NEW YORK—As part of a larger effort to recruit young engineering and IT talent to the rapidly changing local TV industry, Hearst Television has launched a new fellowship program in honor of a longtime top engineering executive at the station group.
The Marty Faubell Broadcast Technology Fellowship is named for Martin “Marty” Faubell, who retired from Hearst Television in 2020 after serving the company for more than three decades, most recently as vice president of engineering.
The fellowship, to begin fall 2022, is designed to expose students and recruits to and actively engage them in all aspects of television production, with emphasis on engineering, IT, and the role of these disciplines within a live broadcast facility, the company explained.
The program will culminate in a 10-week period of active, hands-on experience within broadcast operations, engineering and IT maintenance and support, electronic newsgathering (ENG), production, and broadcast transmission, among other skills and activities.
“Marty spent a great deal of his career focused on the development and growth of future talent in the technology arena of our business,” said Jordan Wertlieb, Hearst Television president. “We are pleased and proud to honor him with the creation of this program, which was developed to help ensure a bright future for emerging generations of technology leaders in our company and the industry by applying the type of mentorship Marty provided so many for nearly four decades.”
“Marty has been my mentor, colleague and friend for many years,” said Stefan Hadl, Faubell’s successor as Hearst Television’s vice president of engineering. “I cannot think of a better way to honor all his accomplishments and contributions to our industry.
The new fellowship is part of a larger effort by Hearst Television to recruit and nurture entrants into local television from diverse backgrounds and disciplines, the company said.
The company launched a veteran recruiting effort in 2015 which has since grown substantially.
In 2016, to develop young news producers, Hearst Television established the Fred Young Hearst Television Producing Fellowship, in recognition of its longtime senior-most news executive and one of television journalism’s most honored leaders.
In 2021 Hearst Television and its parent company, Hearst, in league with the Emma Bowen Foundation, established an endowment in honor of Hearst vice president of finance Jeana Stanley — who passed away in June 2020 — to provide minority students need-based scholarships and internship opportunities within the media industry.
The new Marty Faubell Broadcast Technology Fellowship comes at a time when the local TV industry is undergoing an unprecedented period of technological change, with stations embracing IP infrastructures, cloud-based technologies, streaming media, the new NextGen TV broadcast standard and a host of other cutting edge technologies.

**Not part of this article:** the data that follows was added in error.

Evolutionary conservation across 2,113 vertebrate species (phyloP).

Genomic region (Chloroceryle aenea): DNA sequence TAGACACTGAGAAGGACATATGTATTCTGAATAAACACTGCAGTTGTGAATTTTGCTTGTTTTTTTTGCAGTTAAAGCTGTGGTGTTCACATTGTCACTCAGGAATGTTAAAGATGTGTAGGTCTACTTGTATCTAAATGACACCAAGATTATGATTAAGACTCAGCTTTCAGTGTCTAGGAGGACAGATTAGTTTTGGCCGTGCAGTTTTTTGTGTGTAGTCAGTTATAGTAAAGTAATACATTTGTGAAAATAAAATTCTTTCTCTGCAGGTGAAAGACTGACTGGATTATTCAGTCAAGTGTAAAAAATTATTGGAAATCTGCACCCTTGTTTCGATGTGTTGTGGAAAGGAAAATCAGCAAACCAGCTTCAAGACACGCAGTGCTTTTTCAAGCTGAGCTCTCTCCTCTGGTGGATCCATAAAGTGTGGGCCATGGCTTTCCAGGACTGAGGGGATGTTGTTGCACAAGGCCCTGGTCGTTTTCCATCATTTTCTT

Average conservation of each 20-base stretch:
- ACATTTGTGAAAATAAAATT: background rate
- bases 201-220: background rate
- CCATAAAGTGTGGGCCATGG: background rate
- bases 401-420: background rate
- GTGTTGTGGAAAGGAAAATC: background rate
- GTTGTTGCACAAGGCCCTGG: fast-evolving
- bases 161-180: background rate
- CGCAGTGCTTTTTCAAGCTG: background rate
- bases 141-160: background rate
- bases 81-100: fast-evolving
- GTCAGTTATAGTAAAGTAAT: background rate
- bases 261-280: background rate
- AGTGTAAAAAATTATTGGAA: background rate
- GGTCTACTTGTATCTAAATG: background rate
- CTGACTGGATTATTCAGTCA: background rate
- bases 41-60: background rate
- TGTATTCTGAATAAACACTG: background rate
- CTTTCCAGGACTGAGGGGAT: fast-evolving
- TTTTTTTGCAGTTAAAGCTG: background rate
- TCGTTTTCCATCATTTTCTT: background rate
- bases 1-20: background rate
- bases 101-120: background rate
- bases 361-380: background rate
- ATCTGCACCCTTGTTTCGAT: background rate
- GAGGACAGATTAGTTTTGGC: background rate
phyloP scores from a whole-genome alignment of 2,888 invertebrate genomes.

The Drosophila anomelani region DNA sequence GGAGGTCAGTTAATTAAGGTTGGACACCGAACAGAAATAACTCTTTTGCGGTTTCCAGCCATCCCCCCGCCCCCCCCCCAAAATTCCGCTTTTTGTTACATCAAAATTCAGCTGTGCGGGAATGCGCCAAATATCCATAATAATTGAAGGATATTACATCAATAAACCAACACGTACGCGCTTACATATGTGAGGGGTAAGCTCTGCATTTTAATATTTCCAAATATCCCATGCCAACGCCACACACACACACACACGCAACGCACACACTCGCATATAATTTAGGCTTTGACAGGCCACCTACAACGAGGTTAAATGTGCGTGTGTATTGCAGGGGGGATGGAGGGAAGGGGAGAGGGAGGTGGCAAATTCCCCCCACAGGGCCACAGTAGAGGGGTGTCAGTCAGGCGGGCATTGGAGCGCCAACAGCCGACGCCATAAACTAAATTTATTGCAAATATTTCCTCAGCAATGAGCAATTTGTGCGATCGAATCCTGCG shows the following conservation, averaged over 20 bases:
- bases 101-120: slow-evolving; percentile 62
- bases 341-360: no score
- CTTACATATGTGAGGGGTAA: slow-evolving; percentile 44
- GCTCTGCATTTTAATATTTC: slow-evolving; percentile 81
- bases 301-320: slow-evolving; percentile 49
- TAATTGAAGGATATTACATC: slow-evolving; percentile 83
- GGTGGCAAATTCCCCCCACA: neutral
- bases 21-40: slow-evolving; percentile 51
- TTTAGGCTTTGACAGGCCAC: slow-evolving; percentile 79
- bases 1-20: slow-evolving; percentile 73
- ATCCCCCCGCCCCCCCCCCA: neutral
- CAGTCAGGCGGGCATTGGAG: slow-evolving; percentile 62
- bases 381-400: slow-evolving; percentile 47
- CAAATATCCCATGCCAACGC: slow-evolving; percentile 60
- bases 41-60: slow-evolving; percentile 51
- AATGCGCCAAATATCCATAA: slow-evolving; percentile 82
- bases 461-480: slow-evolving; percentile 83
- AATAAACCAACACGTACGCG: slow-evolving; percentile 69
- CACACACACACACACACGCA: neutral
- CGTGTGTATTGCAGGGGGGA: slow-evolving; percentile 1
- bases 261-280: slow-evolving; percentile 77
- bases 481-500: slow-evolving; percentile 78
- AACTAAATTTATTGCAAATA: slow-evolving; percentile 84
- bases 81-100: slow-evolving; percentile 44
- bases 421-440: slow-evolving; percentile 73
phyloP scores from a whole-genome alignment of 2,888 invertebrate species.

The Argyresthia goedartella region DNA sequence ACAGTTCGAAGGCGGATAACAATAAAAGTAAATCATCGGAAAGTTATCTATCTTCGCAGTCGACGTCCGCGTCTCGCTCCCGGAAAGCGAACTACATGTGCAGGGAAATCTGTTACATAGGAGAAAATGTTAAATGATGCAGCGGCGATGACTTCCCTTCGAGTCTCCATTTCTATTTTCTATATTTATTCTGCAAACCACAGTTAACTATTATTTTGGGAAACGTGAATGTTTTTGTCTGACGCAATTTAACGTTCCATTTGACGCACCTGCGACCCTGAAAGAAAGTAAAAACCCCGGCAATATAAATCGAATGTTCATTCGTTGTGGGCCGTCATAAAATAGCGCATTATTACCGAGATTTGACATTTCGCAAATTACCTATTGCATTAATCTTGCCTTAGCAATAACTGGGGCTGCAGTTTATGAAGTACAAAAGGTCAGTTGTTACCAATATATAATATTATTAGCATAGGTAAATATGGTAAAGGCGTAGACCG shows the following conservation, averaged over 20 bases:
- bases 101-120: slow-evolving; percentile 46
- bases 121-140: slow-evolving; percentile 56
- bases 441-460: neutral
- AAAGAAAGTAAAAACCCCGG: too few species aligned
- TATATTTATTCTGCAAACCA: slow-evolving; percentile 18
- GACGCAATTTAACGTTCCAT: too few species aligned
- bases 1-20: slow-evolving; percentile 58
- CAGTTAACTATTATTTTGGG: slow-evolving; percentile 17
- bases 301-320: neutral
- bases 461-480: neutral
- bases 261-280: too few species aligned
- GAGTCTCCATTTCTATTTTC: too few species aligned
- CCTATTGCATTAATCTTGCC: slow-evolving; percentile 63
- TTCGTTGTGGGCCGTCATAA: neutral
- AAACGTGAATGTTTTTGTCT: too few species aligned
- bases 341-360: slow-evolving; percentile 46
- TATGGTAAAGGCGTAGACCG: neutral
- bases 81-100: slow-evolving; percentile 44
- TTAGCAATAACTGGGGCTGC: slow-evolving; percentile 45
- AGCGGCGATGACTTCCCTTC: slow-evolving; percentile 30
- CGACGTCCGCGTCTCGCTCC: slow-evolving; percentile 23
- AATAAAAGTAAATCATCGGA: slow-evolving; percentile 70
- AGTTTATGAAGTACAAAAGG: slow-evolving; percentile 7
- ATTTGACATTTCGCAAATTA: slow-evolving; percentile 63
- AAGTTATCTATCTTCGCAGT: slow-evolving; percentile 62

“It might surprise students and others not completely familiar with the industry that broadcast television stands on the cutting-edge of media and communications technology,” Hadl added. “Television engineers and IT professionals touch every aspect of the field and are blazing trails in the use of CTV, OTT, VOIP and other developments, and hold in their hands a world of possibilities thanks to the latest technology enabling us to deliver what is known as NextGen TV. There couldn’t be a better time for young people to enter the field, and for us to usher them into the industry via a program named for Marty.”
Faubell was Hearst Television’s vice president of engineering from 1997 to 2020, overseeing the company’s engineering operations and staff.
Among other achievements, he supervised the stations’ shift from analog to digital broadcasting – a highly successful transition throughout the industry – and he innovated dedicated satellite access for enhanced newsgathering and content-sharing between the company’s stations, speeding their ability to bring important national and international news to local audiences.
Previously, he was director of engineering for Hearst’s WTAE-TV in Pittsburgh, PA, where he supervised the introduction of advancements including robotic cameras, satellite newsgathering resources and digital editing.
Before WTAE, he was assistant chief engineer at New York City’s WPIX-TV and, before that, he was engineering maintenance supervisor at highly regarded Raleigh, NC, station WRAL-TV. A Cherry Hill, N.J., native, Faubell holds a bachelor’s degree in broadcast engineering and a master’s degree in broadcast management, both from Bob Jones University in Greenville, SC. A member of the Society of Broadcast Engineers and the Society of Motion Picture and TV Engineers, he performs volunteer work with Habitat for Humanity.